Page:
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How to Navigate on a Thru-Hike

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When it comes to completing a thru-hike, there are a lot of factors to consider. Some thru-hikers prioritize their gear, while others concentrate on the physical preparation. For a beginner, both of these are critical, especially when setting out to accomplish something very few in the world have ever done. Completing the Appalachian Trail (the first long-distance trail I completed and the longest known continuous footpath in the world only accessible by walking) requires countless hours of research, preparation, and anticipation. Equally important are the tools you choose to help you navigate.


Before I set out to complete the task of hiking 2,190 miles, I first had to understand that while the Appalachian Trail is marked with white blazes starting in Georgia and ending in Maine. These blazes are the same in each direction; a person could easily confuse if they were walking north or had accidentally turned south.image2

This watch kept ambassador Elliot Pacheco headed north on his 2018 AT thru-hike. All images: Elliot Pacheco

Watch and Compass

To combat this mix-up, one of the most important pieces of gear that I chose to carry with me was my Garmin Fenix-5X GPS watch. In addition to a compass and elevation plot, the watch also showed me which direction I had come from. Of all the gear I made sure to bring with me, this watch was absolutely essential. It showed me my heart rate so I didn’t push my limits and become overly fatigued. At the same time it informed me about how long I had been hiking for the day and the distance I had traveled within that time.

The watch lasted over 12 hours a day while I hiked and guaranteed I was always walking north.

Essential Guidebook

Many thru-hikers purchase the AWOL Guide, a comprehensive guidebook for traveling the trail. The AWOL guide is filled with essential information about the upcoming towns, hostels, the elevations one will encounter, bear activity in the area you’re about to hike in, the shelters, the festivals they have for the hikers, water sources, and just about anything else a hiker will need to arrive safely to their destination.


I carried this book the entire length of my thru-hike of the Appalachian Trail making sure that it never left my side. In all actuality, it proved to be a lifeline and would go down as one of the most important pieces of equipment to carry while on the trail.


If carrying weighted books isn’t essentially your thing, many thru-hikers choose to use the other method of mapping which is an application on your phone known as GutHooks. This phone app was the most prominent and well-known software available for the modern-day hiker. It is essentially a map of the entire trail that can be used in Airplane mode when one is immersed in the deep wilderness where many have no service.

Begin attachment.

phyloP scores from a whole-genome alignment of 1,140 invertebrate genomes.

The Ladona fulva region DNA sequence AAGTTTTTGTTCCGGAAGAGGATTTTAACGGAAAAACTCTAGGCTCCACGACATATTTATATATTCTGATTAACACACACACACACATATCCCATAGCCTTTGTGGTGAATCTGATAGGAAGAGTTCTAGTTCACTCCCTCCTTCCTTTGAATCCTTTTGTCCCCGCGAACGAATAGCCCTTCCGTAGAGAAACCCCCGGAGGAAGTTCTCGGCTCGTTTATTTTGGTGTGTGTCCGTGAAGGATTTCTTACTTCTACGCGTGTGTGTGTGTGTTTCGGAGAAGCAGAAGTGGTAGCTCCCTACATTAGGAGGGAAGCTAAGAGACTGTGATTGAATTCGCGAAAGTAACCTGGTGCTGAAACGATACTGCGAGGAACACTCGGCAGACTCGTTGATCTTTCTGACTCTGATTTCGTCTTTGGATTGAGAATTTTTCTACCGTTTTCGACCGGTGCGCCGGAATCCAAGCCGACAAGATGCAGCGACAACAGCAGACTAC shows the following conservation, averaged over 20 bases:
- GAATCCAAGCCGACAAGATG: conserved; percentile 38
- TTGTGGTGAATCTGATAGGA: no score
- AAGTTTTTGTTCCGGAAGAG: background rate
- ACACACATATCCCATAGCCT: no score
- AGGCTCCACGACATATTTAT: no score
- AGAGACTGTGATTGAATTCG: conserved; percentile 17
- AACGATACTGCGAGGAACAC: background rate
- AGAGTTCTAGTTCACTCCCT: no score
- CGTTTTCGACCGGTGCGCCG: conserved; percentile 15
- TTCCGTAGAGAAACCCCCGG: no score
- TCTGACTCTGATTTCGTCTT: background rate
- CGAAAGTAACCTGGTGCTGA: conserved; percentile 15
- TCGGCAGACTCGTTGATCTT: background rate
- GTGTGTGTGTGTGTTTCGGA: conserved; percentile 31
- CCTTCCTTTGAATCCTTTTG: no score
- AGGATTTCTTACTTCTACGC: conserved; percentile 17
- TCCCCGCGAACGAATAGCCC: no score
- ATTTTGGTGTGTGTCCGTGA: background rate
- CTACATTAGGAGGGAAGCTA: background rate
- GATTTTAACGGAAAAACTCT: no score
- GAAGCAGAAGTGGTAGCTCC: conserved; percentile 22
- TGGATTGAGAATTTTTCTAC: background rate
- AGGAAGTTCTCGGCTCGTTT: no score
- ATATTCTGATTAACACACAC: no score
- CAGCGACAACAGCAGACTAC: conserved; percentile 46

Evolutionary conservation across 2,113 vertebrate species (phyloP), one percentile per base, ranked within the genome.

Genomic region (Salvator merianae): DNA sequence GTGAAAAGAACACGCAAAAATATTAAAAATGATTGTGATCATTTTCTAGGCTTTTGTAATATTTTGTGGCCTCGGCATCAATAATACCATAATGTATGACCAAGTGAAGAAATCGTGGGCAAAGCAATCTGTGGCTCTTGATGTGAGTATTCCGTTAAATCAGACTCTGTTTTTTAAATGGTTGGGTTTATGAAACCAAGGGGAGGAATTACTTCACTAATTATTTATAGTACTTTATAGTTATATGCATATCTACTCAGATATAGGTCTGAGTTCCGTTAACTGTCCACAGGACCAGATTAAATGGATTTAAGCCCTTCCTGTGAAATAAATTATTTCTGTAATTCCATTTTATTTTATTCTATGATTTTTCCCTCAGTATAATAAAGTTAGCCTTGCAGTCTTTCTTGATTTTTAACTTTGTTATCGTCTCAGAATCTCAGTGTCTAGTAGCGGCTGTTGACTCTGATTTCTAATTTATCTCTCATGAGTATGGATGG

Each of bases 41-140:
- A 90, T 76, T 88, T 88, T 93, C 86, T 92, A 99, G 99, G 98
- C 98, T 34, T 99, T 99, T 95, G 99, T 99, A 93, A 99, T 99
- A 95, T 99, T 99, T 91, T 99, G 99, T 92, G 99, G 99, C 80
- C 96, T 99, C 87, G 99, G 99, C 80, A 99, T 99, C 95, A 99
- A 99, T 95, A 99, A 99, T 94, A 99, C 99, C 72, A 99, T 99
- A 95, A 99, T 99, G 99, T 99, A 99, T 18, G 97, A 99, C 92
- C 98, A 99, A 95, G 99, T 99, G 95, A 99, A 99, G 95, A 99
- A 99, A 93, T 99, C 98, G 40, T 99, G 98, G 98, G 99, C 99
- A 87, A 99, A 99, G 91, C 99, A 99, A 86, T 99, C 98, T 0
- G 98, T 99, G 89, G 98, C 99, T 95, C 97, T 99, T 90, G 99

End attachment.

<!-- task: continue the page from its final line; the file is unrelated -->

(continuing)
This app contains the same information that is available in the AWOL Guide—from water sources to town information. It’s also well known for its ability to leave comments for other hikers to see as they browse. This is one incredibly useful since the trail is constantly changing. One week a water source may be flowing and the next week it could be completely dry. I experienced this on my hike when there was a drought in Pennsylvania and the next week there were floods. Many hikers also post about the available stealth campsites along the trail, which can be very helpful for those who push big miles into the night and need a place to set their daily mileage to. Guthooks is an absolute goldmine of information for hikers and should be considered a priority for those choosing to be in the backcountry for longer periods of time.image5

Electronics Charger

Phones run out of power. Being able to charge your electronics is always important and that is why I chose to carry an Anker portable battery charger. Choosing one with Qualcomm Quick Charge made recharging easy when I reached a hostel or any place with an outlet and guaranteed that it would be completely charged the next morning. Keeping all of your electronics completely dry is also very important, so I made sure to keep them in a separate Ziploc bag with silica gel packets to ensure that no moisture would damage these important pieces of equipment.

These methods are just some ways one would be able to go about staying on the trail safely and informed. It worked for me in 2018 on the Appalachian Trail and I will continue to use these methods and equipment for the PCT in 2019 and the CDT in 2020. Happy trails and remember to Hike Your Own Hike!

Elliot “Beats” Pacheco, of Perth Amboy, New Jersey, completed the Appalachian Trail in 2018 and is attempting to complete the Pacific Crest Trail in 2019 and the Continental Divide Trail in 2020. Find him on Instagram at @e4exploring.

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